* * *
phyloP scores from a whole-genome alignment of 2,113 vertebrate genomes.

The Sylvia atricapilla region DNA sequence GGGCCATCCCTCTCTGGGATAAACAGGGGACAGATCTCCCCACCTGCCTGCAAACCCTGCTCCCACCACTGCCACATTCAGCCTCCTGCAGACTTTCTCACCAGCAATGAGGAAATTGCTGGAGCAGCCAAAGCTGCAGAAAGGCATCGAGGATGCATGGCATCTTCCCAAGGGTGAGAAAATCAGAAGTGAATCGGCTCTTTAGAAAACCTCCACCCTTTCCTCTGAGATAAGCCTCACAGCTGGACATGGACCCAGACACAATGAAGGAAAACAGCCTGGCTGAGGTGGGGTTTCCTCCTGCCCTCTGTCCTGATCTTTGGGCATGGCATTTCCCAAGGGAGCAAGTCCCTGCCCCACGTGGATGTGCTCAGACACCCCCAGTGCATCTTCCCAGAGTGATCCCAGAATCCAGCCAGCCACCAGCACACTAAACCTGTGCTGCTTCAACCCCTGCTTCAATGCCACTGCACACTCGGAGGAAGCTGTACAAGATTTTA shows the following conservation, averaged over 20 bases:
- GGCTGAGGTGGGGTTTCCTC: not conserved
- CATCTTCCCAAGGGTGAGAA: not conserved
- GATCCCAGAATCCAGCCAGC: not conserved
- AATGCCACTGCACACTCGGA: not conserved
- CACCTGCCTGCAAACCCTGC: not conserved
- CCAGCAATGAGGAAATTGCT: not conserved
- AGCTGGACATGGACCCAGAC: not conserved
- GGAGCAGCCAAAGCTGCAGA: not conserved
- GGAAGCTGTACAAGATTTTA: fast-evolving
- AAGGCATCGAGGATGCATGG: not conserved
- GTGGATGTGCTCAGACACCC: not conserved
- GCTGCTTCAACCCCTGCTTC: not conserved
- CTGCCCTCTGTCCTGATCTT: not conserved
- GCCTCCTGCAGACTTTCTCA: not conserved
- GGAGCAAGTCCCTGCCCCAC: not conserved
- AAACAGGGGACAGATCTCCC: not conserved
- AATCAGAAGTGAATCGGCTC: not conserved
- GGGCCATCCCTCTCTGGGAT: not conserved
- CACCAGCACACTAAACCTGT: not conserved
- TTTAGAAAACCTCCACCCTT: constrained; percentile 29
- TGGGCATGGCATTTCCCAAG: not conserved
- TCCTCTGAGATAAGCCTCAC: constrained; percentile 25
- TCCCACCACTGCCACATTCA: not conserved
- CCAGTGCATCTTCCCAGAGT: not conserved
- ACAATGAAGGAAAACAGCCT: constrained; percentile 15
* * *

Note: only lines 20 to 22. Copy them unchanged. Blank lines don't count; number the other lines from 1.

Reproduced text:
- GGGCCATCCCTCTCTGGGAT: not conserved
- CACCAGCACACTAAACCTGT: not conserved
- TTTAGAAAACCTCCACCCTT: constrained; percentile 29